Microsoft Windows still does not tell you if a disk you connect is formatted for Mac.
According to the Disk Management on the 22 year old Windows 8.1 Operating System it's just unknown. (Windows NT3.1 was first released in 1993)
The friendly OSX on the Mac will tell you if you plug Microsoft formatted disks into a Mac.
This is a trivially simple fix to implement if Microsoft wanted to help users but they're still pretending that other operating systems don't exist.
I recently bought a new computer with Windows 8.1 and dumped my trusty old WinXP computer (that ran well for the last 7 years). Overall I am happy with Win 8.1 - even the Metro interface is good. The Metro interface uses the entire screen for selecting the app that you're after instead of the old way starting at the base of a tree (the Start button) and then awkwardly climbing along all the branches of a tree to hunt and get to what you need, hoping you don't fall along the way.
HOWEVER, Microsoft what were you thinking with the Sound Recorder app? There is no ability to Save your recording! Ever since Win3.1 I could SAVE an audio file that I recorded... but not in Win8.1! Microsoft did you get lazy or forget to include a Save function? Were you rushing Win8.1 out the door and didn't have time to add the Save feature? Were you trying to be trendy and copy Apple's GUI restricting the user from finding where their files are stored (ala iPhoto and iTunes)?
Microsoft, I'm disappointed in you today. I needed to record an audio file quickly to send to a radio station, I trusted you, I recorded my short speech using your Sound Recorder and I needed to send it to someone within 10 minutes...but I couldn't save my file!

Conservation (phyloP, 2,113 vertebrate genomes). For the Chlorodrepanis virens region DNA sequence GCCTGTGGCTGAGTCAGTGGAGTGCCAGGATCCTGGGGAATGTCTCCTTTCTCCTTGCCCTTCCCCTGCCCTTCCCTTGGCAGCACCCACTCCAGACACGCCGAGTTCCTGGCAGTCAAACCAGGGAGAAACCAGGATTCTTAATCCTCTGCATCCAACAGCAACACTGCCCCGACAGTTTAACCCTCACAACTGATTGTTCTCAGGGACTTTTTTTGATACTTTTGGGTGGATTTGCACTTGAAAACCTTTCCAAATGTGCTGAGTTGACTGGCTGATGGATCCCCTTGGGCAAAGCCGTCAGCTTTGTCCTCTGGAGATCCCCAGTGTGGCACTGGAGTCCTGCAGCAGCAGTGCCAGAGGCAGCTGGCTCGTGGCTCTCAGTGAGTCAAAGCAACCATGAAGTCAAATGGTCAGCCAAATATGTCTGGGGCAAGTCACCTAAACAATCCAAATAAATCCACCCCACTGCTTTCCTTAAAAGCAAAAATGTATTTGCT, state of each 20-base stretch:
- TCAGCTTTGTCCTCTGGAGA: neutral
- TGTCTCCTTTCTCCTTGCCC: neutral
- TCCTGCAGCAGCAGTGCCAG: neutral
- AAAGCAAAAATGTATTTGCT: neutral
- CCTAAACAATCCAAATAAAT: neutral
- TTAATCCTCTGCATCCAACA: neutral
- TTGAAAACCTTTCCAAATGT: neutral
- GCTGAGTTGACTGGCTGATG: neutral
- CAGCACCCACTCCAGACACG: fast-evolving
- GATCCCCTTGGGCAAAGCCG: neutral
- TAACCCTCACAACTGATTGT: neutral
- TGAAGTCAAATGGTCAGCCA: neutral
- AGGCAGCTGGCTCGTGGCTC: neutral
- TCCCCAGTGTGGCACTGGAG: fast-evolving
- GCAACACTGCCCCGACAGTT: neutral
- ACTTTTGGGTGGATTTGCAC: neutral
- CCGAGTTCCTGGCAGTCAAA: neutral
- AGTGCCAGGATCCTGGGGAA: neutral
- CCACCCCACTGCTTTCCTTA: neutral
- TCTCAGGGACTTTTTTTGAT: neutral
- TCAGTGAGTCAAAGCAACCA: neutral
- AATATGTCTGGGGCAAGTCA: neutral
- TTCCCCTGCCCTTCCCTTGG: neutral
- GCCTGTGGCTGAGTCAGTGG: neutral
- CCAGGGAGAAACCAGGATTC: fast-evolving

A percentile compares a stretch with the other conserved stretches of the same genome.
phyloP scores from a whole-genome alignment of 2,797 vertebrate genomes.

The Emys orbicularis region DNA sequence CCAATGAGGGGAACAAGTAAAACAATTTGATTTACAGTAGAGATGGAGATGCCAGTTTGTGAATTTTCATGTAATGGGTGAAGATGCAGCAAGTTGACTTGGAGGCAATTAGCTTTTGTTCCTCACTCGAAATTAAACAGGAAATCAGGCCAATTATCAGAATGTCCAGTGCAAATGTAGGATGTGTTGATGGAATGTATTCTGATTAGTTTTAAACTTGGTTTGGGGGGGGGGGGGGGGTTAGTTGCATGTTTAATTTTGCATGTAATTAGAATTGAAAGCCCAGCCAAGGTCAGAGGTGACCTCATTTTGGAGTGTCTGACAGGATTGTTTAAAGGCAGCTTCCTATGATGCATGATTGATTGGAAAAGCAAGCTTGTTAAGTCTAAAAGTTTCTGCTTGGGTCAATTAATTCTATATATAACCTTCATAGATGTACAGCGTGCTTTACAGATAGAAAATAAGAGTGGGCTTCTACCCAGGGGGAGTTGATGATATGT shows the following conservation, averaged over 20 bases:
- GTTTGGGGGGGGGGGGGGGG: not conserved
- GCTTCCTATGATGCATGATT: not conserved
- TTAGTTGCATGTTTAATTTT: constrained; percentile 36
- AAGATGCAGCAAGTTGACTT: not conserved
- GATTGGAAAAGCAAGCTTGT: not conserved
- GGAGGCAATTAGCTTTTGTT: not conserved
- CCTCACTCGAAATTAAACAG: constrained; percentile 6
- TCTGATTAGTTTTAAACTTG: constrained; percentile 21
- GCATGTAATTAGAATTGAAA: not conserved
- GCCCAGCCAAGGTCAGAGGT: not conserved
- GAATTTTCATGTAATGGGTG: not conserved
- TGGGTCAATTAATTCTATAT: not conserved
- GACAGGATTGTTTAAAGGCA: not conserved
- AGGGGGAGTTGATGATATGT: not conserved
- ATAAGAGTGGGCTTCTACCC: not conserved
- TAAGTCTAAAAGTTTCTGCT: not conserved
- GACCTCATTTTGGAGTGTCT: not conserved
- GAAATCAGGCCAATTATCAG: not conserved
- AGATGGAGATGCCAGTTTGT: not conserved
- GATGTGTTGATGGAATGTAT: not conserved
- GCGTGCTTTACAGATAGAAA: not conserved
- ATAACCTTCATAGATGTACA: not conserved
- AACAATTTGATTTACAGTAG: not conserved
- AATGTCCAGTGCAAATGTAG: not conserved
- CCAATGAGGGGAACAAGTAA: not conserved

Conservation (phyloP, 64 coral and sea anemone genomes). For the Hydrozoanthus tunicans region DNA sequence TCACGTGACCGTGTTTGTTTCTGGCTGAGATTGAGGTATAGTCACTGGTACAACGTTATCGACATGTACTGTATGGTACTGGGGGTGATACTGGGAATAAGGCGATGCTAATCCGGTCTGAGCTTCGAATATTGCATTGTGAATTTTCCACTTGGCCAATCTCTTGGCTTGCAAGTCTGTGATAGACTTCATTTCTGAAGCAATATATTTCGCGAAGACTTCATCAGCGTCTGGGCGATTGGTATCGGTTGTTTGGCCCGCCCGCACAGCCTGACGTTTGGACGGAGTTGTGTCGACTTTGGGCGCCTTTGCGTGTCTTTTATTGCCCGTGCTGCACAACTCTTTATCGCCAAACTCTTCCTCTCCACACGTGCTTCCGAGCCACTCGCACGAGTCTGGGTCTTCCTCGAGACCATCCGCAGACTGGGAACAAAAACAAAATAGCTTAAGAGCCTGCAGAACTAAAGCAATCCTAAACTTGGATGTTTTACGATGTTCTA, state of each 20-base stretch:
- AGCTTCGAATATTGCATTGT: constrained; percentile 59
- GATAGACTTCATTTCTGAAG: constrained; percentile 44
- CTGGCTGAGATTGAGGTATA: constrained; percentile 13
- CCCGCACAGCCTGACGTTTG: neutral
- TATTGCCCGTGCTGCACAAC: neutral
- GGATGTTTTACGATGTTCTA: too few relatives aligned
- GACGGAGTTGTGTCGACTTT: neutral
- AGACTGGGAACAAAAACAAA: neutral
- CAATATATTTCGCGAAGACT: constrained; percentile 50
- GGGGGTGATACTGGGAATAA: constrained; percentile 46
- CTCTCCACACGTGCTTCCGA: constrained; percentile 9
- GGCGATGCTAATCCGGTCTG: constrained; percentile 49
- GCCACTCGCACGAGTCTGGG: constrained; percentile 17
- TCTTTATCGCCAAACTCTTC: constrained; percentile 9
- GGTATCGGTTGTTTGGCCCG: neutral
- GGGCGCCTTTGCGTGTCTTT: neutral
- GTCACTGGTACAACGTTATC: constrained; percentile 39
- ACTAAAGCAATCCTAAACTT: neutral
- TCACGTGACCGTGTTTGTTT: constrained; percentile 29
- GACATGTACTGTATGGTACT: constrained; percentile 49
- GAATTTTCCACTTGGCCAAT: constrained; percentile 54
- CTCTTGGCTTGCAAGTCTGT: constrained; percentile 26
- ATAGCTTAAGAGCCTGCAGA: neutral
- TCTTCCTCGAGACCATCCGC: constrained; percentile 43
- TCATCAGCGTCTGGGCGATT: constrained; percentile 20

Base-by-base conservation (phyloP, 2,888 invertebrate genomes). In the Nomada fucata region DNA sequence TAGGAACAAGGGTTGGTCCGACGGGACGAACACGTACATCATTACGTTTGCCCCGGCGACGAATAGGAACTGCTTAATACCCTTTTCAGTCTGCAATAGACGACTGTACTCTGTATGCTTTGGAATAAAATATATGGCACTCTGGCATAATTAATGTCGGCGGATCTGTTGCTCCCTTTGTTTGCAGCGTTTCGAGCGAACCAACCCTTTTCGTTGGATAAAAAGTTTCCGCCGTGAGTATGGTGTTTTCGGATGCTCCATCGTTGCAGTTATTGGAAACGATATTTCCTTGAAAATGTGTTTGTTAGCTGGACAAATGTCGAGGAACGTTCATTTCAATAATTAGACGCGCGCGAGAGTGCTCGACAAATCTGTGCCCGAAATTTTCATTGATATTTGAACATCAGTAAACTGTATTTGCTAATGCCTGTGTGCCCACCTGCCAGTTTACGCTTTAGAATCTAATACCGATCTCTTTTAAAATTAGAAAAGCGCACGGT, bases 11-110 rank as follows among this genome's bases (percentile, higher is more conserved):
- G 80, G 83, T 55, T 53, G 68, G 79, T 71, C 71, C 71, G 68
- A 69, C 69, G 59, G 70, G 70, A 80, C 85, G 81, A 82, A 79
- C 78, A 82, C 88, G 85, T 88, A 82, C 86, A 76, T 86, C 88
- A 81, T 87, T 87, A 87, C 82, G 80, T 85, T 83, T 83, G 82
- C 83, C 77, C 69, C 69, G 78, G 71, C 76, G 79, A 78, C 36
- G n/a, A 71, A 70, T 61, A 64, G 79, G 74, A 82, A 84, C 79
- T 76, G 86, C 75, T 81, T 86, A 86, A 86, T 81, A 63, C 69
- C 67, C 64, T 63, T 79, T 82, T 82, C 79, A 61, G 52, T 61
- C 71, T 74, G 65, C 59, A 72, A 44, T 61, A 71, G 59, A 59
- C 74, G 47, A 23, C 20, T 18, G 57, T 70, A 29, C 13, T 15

Microsoft you failed me.
A History of Visual Voicemail:
January 2007 – Steve Jobs demonstrates Visual Voicemail on the iPhone.
11 July 2008 - iPhone 3G released in Australia.
26 May 2009 – Vodafone Australia activates Visual Voicemail on the iPhone
22 March 2011 – Telstra partially activates Visual Voicemail and charges a premium.
22 July 2011 – I switch from Vodafone to Telstra, but no Visual Voicemail.
I am so happy to be with Telstra. I’ve been with Vodafone for over 15 years but since the company had an implosion, I’ve been glad to escape from them. Now happily on the Telstra network I can: Make phone calls; Receive phone calls, Use data successfully.
The Telstra network works infinitely better than Vodafone’s network, no matter how much advertising Vodafone undertakes to tell me they are fixing their network.
The one problem I have with Telstra however is their attitude to iPhone Visual Voicemail. Today I have visited the premier Telstra store in the Sydney CBD where the two Telstra employees initially pretended that they don’t know what Visual Voicemail is. The best they were able to help me was to give me a free-call number to Telstra support. Calling this number led to a ten minute wait while the Telstra employee unsuccessfully tried to activate Visual Voicemail after initially pretending that it didn’t exist.
A short time later I was in the Chatswood CBD